Tonga: Criminal Deportees Have Demonstrated The Risks Of Serious Re-offenses

Tonga police: need legislative infrastructure to support better collaboration between Tonga and deporting countries

NUKU‘ALOFA, Tonga (Matangi Tonga, March 15, 2017) – Methamphetamine, criminal deportees and outlaw motorcycle gangs are the three main threats in policing the Pacific Region according to a 2016 Transnational Organised Crime Assessment.

While some 35 criminal deportees are returned to Tonga every year, Tonga Police revealed today that it is the gravity or severity of their reoffending that concerns law enforcement.

Deputy Police Commissioner Pelenatita Fe'ao Vaisuai highlighted serious cases of reoffending and the risk to society posed by some criminal deportees who were returned to Tonga, speaking at a three day National Deportation Reintegration Conference at the Fa'onelua Centre.

Her presentation today on "Criminal Deportation and the Challenges", illustrated how serious this issue is. She believes it is important for Tonga to find a way forward on how best to have criminal deportees properly integrated into society to ensure the safety of the community.

The USA has returned at least 700 criminal deportees to Tonga between 1992 and January 2016 - an average of 29 criminals a year.

However, according to police statistics up to 40 percent of the criminals deported to Tonga have come from New Zealand.

The majority are males between the ages of 25-35 years with common offences, including common/aggravated assaults, aggravated robbery, burglary, theft and drug related offences. The average length of time they lived outside of Tonga was just over 20 years, which explained a lot of the difficulty in getting them to fit into a new society, she said.

Hard facts

Deputy Commissioner Vaisuai presented the hard facts of some serious cases of reoffending in Tonga.

She said a criminal named "Deportee A" was deported from New Zealand on December 3, 2013 for killing his partner. He killed again within five-months of arriving in Tonga and is currently serving an 11-years sentence at Hu'atolitoli Prison.

Criminal "Deportee B" was deported from New Zealand on February 7, 2011 for a violent crime of manslaughter. This person was again convicted of manslaughter within one year after deportation to Tonga and is currently serving nine-years in Hu'atolitoli Prison.

Another criminal "Deportee C" was deported from USA on January 5, 2011 for family violence. This person has reoffended after deportation and was convicted for robberies, burglary and drugs offences. He is also pending trial for killing his brother in 2015.

Criminal "Deportee D" was deported from USA on June 25, 2008 for carjacking and theft. This person has reoffended twice within one-year after deportation for robbery and burglary.

Criminal "Deportee E" was deported from USA on January 20, 2005 for robbery and assault. This person was convicted of assaulting a police officer in 2009 and was involved in a robbery in 2010.

Criminal "Deportee F" was deported from USA on August 21, 2002 for a violent crime. He was convicted of murder in 2005 in Tonga for which he was sentenced to life imprisonment.

Criminal "Deportee G" was deported from Australia in the 1990s for violent crimes has reoffended and was convicted of armed robberies and burglaries. His latest conviction was for attempted armed robbery in July 2015 and he is currently serving time.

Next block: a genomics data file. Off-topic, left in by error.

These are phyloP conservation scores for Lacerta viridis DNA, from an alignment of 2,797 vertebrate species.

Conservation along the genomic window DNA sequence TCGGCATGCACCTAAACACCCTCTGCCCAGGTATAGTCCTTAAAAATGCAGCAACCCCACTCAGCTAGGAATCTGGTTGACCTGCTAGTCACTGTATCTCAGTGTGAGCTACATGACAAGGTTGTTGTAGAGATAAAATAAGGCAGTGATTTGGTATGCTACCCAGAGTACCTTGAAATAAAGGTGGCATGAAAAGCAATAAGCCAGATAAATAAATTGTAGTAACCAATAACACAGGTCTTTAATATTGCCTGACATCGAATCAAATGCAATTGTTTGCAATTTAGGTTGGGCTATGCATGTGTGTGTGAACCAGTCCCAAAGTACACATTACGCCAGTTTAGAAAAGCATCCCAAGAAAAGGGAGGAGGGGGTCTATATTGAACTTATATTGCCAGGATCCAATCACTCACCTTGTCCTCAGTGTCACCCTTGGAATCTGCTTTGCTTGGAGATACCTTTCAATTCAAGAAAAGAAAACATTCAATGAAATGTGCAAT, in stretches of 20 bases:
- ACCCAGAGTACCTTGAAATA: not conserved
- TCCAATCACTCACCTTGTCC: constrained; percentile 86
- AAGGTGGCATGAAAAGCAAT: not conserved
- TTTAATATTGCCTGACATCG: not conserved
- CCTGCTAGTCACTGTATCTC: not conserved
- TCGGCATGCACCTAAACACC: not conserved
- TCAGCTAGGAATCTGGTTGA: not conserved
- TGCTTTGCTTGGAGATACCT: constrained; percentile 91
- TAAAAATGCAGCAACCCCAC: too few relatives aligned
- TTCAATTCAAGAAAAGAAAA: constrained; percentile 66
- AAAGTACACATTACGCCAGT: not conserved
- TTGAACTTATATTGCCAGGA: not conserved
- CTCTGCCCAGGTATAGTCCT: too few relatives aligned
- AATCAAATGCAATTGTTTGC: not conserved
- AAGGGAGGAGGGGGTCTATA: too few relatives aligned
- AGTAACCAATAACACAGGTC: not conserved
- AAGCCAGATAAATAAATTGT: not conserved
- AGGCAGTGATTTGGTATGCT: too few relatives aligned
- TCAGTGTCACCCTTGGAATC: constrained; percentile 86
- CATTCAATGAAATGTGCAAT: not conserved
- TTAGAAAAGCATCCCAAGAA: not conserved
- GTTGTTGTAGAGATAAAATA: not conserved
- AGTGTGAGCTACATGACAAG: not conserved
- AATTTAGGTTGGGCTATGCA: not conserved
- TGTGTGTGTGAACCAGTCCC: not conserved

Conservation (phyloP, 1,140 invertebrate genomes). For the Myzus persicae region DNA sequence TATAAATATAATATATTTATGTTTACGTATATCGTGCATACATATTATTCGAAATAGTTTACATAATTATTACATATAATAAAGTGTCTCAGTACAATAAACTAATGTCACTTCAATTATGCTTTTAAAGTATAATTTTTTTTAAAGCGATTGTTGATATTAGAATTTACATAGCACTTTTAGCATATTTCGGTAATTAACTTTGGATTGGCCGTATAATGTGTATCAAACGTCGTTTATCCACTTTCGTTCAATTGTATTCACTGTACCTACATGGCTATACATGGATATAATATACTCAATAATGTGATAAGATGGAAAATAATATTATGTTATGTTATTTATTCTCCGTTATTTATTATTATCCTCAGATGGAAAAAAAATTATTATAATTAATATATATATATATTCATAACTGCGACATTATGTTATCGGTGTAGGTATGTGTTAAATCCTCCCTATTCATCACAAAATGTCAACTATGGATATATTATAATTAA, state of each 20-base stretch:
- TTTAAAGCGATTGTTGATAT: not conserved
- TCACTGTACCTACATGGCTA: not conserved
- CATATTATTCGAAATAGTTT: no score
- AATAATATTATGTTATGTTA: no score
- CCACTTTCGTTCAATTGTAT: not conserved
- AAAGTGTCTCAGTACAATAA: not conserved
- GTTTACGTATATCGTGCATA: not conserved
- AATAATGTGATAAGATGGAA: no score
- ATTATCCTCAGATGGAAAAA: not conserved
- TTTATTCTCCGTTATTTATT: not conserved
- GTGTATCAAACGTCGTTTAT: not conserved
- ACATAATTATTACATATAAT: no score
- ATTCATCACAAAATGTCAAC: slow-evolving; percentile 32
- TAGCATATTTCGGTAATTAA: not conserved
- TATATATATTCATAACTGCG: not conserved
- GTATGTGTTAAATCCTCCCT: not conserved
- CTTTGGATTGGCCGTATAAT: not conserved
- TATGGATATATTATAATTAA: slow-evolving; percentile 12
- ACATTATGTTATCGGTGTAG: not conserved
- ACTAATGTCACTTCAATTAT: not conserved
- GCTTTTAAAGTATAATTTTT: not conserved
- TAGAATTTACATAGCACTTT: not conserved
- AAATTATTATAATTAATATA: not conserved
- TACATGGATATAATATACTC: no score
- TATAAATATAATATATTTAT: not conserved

Deportee H was deported from USA on January 13, 2005 for fraud of almost half a million USD. This person reoffended and was convicted in 2008 for a similar offence where the ANZ Bank lost a six-figure amount.


Two brothers were deported to Tonga after serving time for the murder of an Australian policeman in NSW in 2002. They arrived in Tonga on March 1 and April 1 last year. 

One brother has since had one minor violation for a traffic offence but otherwise they had not reoffended in serious crimes, said Deputy Commissioner Vaisuai.

"This is to give you an idea of how serious this issue is; how important this conference is for a way forward to have these people in a strange homeland be properly integrated into society but also to look at the safety of the community," she said.


A member of the conference asked the Deputy Commissioner on what percentage of crimes in Tonga have been committed by deportees and if it was a significant percentage that supported the perception that the deportees are committing the crimes.

She answered that what concerned Tonga Police was the gravity and seriousness of the offences and noted the examples she had given on the reoffending cases.

"The concern is the level of sophistication with which they have committed the crimes, which will influence the youth of Tonga on how to commit crimes in a sophisticated way. In addition, we are concerned in regards to their connection to organized crimes from where they were deported from -considering technology  online, mobile and so forth.

"It is really the severity or gravity of the offence that has been committed by criminals being returned home."

Way forward

The Deputy Commissioner said from the police perspective for a way forward, Tonga needs to have in place legislation for better protection and to advance a formal arrangement (MOA) between Tonga and deporting countries. 

"We also need in the operational side support for collaborative efforts with regards to reconnection and rehabilitation programs, maintaining effective information sharing and management and to share information - sharing with deporting countries like Australia, USA and New Zealand through various departments responsible for it," she said.

The conference ends on March 16 at the Fa'onelua Convention Centre.

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I pray for all people in the world and I also believe in second chances in life. Peace.

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